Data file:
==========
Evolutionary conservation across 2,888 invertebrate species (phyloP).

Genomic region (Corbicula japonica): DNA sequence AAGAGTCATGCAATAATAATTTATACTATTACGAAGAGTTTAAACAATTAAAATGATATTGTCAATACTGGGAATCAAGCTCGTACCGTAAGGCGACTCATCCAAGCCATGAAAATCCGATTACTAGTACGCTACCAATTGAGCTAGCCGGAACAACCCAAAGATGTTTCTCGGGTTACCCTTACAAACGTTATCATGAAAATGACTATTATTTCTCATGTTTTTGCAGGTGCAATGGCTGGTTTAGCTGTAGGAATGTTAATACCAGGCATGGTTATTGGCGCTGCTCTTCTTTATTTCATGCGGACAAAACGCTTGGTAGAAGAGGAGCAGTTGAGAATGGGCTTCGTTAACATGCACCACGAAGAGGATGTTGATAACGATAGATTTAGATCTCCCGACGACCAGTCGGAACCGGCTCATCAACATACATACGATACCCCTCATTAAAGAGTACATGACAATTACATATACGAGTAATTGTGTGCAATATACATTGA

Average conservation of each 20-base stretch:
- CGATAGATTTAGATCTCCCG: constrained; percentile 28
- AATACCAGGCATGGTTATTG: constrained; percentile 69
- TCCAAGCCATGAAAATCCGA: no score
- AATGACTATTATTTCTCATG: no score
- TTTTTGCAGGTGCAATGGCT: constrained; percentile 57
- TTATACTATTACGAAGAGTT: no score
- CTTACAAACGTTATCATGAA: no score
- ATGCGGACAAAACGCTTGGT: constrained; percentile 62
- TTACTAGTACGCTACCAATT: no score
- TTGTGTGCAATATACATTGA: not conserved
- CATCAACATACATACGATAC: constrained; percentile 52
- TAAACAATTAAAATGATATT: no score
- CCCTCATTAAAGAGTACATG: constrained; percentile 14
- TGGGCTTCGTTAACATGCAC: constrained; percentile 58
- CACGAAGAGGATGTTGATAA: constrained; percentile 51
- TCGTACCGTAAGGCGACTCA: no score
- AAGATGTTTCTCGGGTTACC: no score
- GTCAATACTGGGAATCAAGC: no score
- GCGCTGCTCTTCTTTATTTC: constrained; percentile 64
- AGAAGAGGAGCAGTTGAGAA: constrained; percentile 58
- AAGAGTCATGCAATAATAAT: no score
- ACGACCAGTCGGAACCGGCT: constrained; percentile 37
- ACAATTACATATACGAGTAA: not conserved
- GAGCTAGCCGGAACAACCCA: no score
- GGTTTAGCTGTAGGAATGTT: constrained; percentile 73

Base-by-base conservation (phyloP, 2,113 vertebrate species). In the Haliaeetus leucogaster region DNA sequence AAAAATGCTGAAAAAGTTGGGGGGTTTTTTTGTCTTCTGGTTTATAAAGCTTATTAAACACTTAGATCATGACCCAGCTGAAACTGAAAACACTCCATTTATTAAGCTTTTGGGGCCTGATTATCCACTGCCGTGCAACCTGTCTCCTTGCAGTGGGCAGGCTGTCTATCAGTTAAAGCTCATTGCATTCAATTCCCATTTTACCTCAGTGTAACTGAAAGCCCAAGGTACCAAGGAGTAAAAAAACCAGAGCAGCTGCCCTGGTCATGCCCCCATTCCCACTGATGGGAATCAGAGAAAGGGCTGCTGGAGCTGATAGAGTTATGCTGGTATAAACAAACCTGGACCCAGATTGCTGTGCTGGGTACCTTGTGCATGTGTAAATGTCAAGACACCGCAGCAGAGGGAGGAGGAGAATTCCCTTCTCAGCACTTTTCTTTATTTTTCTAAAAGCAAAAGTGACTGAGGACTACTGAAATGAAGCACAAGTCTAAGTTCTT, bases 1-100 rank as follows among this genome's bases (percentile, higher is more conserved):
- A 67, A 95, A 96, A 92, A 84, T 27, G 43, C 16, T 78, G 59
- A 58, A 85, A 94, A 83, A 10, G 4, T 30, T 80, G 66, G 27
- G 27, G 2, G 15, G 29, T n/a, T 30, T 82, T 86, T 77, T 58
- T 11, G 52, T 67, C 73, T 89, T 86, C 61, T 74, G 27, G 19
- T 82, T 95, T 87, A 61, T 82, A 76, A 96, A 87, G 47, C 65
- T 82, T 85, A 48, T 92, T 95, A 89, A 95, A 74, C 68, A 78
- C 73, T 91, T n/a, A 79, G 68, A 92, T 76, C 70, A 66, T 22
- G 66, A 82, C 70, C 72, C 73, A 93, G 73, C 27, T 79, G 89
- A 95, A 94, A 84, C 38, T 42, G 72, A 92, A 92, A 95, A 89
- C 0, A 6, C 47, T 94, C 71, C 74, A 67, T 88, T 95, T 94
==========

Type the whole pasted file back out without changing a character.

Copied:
Evolutionary conservation across 2,888 invertebrate species (phyloP).

Genomic region (Corbicula japonica): DNA sequence AAGAGTCATGCAATAATAATTTATACTATTACGAAGAGTTTAAACAATTAAAATGATATTGTCAATACTGGGAATCAAGCTCGTACCGTAAGGCGACTCATCCAAGCCATGAAAATCCGATTACTAGTACGCTACCAATTGAGCTAGCCGGAACAACCCAAAGATGTTTCTCGGGTTACCCTTACAAACGTTATCATGAAAATGACTATTATTTCTCATGTTTTTGCAGGTGCAATGGCTGGTTTAGCTGTAGGAATGTTAATACCAGGCATGGTTATTGGCGCTGCTCTTCTTTATTTCATGCGGACAAAACGCTTGGTAGAAGAGGAGCAGTTGAGAATGGGCTTCGTTAACATGCACCACGAAGAGGATGTTGATAACGATAGATTTAGATCTCCCGACGACCAGTCGGAACCGGCTCATCAACATACATACGATACCCCTCATTAAAGAGTACATGACAATTACATATACGAGTAATTGTGTGCAATATACATTGA

Average conservation of each 20-base stretch:
- CGATAGATTTAGATCTCCCG: constrained; percentile 28
- AATACCAGGCATGGTTATTG: constrained; percentile 69
- TCCAAGCCATGAAAATCCGA: no score
- AATGACTATTATTTCTCATG: no score
- TTTTTGCAGGTGCAATGGCT: constrained; percentile 57
- TTATACTATTACGAAGAGTT: no score
- CTTACAAACGTTATCATGAA: no score
- ATGCGGACAAAACGCTTGGT: constrained; percentile 62
- TTACTAGTACGCTACCAATT: no score
- TTGTGTGCAATATACATTGA: not conserved
- CATCAACATACATACGATAC: constrained; percentile 52
- TAAACAATTAAAATGATATT: no score
- CCCTCATTAAAGAGTACATG: constrained; percentile 14
- TGGGCTTCGTTAACATGCAC: constrained; percentile 58
- CACGAAGAGGATGTTGATAA: constrained; percentile 51
- TCGTACCGTAAGGCGACTCA: no score
- AAGATGTTTCTCGGGTTACC: no score
- GTCAATACTGGGAATCAAGC: no score
- GCGCTGCTCTTCTTTATTTC: constrained; percentile 64
- AGAAGAGGAGCAGTTGAGAA: constrained; percentile 58
- AAGAGTCATGCAATAATAAT: no score
- ACGACCAGTCGGAACCGGCT: constrained; percentile 37
- ACAATTACATATACGAGTAA: not conserved
- GAGCTAGCCGGAACAACCCA: no score
- GGTTTAGCTGTAGGAATGTT: constrained; percentile 73

Base-by-base conservation (phyloP, 2,113 vertebrate species). In the Haliaeetus leucogaster region DNA sequence AAAAATGCTGAAAAAGTTGGGGGGTTTTTTTGTCTTCTGGTTTATAAAGCTTATTAAACACTTAGATCATGACCCAGCTGAAACTGAAAACACTCCATTTATTAAGCTTTTGGGGCCTGATTATCCACTGCCGTGCAACCTGTCTCCTTGCAGTGGGCAGGCTGTCTATCAGTTAAAGCTCATTGCATTCAATTCCCATTTTACCTCAGTGTAACTGAAAGCCCAAGGTACCAAGGAGTAAAAAAACCAGAGCAGCTGCCCTGGTCATGCCCCCATTCCCACTGATGGGAATCAGAGAAAGGGCTGCTGGAGCTGATAGAGTTATGCTGGTATAAACAAACCTGGACCCAGATTGCTGTGCTGGGTACCTTGTGCATGTGTAAATGTCAAGACACCGCAGCAGAGGGAGGAGGAGAATTCCCTTCTCAGCACTTTTCTTTATTTTTCTAAAAGCAAAAGTGACTGAGGACTACTGAAATGAAGCACAAGTCTAAGTTCTT, bases 1-100 rank as follows among this genome's bases (percentile, higher is more conserved):
- A 67, A 95, A 96, A 92, A 84, T 27, G 43, C 16, T 78, G 59
- A 58, A 85, A 94, A 83, A 10, G 4, T 30, T 80, G 66, G 27
- G 27, G 2, G 15, G 29, T n/a, T 30, T 82, T 86, T 77, T 58
- T 11, G 52, T 67, C 73, T 89, T 86, C 61, T 74, G 27, G 19
- T 82, T 95, T 87, A 61, T 82, A 76, A 96, A 87, G 47, C 65
- T 82, T 85, A 48, T 92, T 95, A 89, A 95, A 74, C 68, A 78
- C 73, T 91, T n/a, A 79, G 68, A 92, T 76, C 70, A 66, T 22
- G 66, A 82, C 70, C 72, C 73, A 93, G 73, C 27, T 79, G 89
- A 95, A 94, A 84, C 38, T 42, G 72, A 92, A 92, A 95, A 89
- C 0, A 6, C 47, T 94, C 71, C 74, A 67, T 88, T 95, T 94